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Obama: "Patchwork" Immigration Reform Won't Work

President Barack Obama said he understands frustration over the hot-button issue of illegal immigration, but warned against local authorities' "patchwork" attempts to enact reform on their own.

"I understand the frustration of people in Arizona. But what we can't do is demagogue the issue," Mr. Obama told "Early Show" co-anchor Harry Smith in an exclusive interview. "And what we can't do is allow a patchwork of 50 different states, or cities or localities, where anybody who wants to make a name for themselves suddenly says, 'I'm gonna be anti-immigrant and I'm gonna try to see if I can solve the problem ourself.'"

Last week, U.S. District Judge Susan Bolton temporarily halted controversial portions of Arizona's newly enacted immigration law, including the requirements for police officers to check a person's immigration status while enforcing other laws and for immigrants to carry their papers at all times.

The ruling sets up a lengthy legal battle that may end up in the Supreme Court.

Obama: "Bumpy Road Ahead" for America

While the Obama administration filed a legal challenge to the law, Mr. Obama still acknowledged the "mission of controlling our immigration processes are absolutely correct. And that's why my administration's actually put more resources on the border to the point where we now have more of everything - border patrols. More over flights and, you know, more immigration agents. You name it, we've got more of them.

Mr. Obama also said he wants to "work with Arizona" on the issue.

Obama on Afghanistan

Despite recent turbulence surrounding the Afghanistan war - from a change in American leadership on the ground to consistently increasing casualty rates - Mr. Obama continued to voice confidence in the United States' presence there and repeated his goal of starting a troop drawdown next summer.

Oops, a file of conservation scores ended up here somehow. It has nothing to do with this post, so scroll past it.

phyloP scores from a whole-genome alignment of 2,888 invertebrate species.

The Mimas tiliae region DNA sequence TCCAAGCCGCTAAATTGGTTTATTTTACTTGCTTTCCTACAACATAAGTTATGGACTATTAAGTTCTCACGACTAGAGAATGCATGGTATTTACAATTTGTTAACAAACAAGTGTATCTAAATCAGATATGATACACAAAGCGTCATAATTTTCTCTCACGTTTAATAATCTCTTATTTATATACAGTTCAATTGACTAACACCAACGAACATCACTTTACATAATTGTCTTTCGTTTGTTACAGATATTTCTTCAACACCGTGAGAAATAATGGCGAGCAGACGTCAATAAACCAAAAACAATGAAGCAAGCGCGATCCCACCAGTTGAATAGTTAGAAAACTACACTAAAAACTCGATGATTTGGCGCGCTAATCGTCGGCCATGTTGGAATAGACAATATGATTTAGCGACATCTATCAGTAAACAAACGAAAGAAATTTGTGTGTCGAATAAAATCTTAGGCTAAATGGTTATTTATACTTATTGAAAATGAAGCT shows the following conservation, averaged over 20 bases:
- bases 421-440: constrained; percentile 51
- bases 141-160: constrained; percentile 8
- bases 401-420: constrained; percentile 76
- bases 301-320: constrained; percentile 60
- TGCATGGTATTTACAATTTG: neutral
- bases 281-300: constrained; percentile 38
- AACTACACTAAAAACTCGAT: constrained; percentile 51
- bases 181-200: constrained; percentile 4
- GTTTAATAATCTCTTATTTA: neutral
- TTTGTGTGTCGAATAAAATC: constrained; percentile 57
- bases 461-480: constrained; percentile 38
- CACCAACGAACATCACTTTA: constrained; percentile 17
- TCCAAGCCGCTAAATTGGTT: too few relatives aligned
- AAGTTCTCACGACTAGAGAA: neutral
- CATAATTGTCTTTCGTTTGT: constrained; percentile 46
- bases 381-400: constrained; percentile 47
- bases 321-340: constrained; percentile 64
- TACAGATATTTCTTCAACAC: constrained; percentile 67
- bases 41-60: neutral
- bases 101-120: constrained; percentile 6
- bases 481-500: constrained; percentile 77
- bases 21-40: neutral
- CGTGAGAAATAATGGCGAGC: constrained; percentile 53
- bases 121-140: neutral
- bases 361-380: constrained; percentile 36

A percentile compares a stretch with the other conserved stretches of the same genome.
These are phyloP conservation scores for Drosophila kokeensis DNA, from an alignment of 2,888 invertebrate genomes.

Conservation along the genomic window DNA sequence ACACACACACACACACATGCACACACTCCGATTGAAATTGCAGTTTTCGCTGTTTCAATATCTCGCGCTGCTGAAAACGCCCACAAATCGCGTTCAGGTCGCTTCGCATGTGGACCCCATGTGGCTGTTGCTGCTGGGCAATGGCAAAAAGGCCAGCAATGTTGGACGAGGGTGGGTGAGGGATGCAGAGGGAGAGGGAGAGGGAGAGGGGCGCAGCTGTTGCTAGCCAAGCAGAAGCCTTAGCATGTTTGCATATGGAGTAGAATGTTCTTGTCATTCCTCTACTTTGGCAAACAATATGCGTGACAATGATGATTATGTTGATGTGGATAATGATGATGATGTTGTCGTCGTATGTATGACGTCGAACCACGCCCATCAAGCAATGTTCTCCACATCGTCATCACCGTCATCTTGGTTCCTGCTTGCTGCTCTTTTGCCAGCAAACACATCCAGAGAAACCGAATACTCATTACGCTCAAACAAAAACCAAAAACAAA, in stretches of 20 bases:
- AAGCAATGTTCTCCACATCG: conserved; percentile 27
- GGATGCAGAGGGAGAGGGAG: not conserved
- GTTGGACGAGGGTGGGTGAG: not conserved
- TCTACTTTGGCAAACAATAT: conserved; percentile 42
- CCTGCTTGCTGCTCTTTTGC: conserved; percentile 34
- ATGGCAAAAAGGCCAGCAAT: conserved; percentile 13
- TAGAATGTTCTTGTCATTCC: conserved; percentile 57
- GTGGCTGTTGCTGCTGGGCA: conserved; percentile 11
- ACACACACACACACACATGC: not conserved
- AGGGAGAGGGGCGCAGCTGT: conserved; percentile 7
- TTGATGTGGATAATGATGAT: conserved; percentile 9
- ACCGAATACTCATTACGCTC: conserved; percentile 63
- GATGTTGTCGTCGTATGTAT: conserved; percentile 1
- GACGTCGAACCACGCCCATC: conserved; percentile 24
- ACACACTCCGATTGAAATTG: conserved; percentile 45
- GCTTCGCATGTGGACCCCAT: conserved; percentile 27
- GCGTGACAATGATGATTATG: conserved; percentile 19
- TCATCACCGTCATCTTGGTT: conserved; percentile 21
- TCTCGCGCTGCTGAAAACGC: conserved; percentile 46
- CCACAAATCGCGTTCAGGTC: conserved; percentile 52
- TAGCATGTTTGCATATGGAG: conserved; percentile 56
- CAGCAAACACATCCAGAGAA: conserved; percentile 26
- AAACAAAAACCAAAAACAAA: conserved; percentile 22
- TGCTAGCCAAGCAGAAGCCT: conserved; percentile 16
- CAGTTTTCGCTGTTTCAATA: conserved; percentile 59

"We now have a strategy that can work. We've got one of our best generals today, Petraeus, on the ground. I've been very clear that we are going to move forward on a process of training Afghans so that they can provide for their own security. And then by the middle of next year, by 2011, we are gonna start thinning out our troops and giving Afghans more responsibility," Mr. Obama told "Early Show" co-anchor Harry Smith in an exclusive interview.

Gen. David Petraeus took command of U.S. forces in Afghanistan in July after Gen. Stanley McChrsystal resigned the previous month when critical comments he made about the administration surfaced in a Rolling Stone profile.

Aside from the change in leadership, Taliban resistance has stiffened and U.S. casualties have spiked during the summer. Six troop deaths Friday meant July became the deadliest month for U.S. forces since military operations began in 2001.

Despite the struggles, Mr. Obama asserted confidence in the mission's importance.

"If I didn't think that it was important for our national security to finish the job in Afghanistan, then I would pull them out today, because I have to sign letters to these families, families who have lost loved ones."

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Obama on the Economy

Mr. Obama also addressed continued frustration over a slowing economic recovery, saying the U.S. is only "half-way back."

"This has been an extraordinary downturn. So that means if you are in a deeper whole, it's going to take longer to come back," he said. "When we have lost as many jobs as we have, when … you have that much hardship, people losing values in their homes, and their 401ks, et cetera, people have every right to be scare and to be frustrated. And I picked this job because I was convinced that I could solve these problems, not just short term but long term. But I also knew this was a bumpy road ahead and I don't expect the American people to be satisfied when we are only half way back."

Obama on Oil Spill

Efforts to permanently seal the blown-out Gulf of Mexico oil well are expected to commence Monday night, but the long-term recovery - both in terms of environmental cleanup and compensating Gulf residents for lost income - will continue into the fall. BP has committed to pay the costs of spill, but also revealed last week that it was taking a $10 billion tax write-off on the money it has funneled into the spill response. Mr. Obama said he doesn't mind that "as long as they are meeting their obligations."

"I think that my priority has been to make sure that the fishermen, the store owners, the bait shop owners, those folks are made whole. We've gotten now a commitment that has almost completely determined the structure for $20 billion to help them. [BP is] also gonna have to … pay for the entire cleanup down there."

Smith interviewed Mr. Obama Friday in Detroit.

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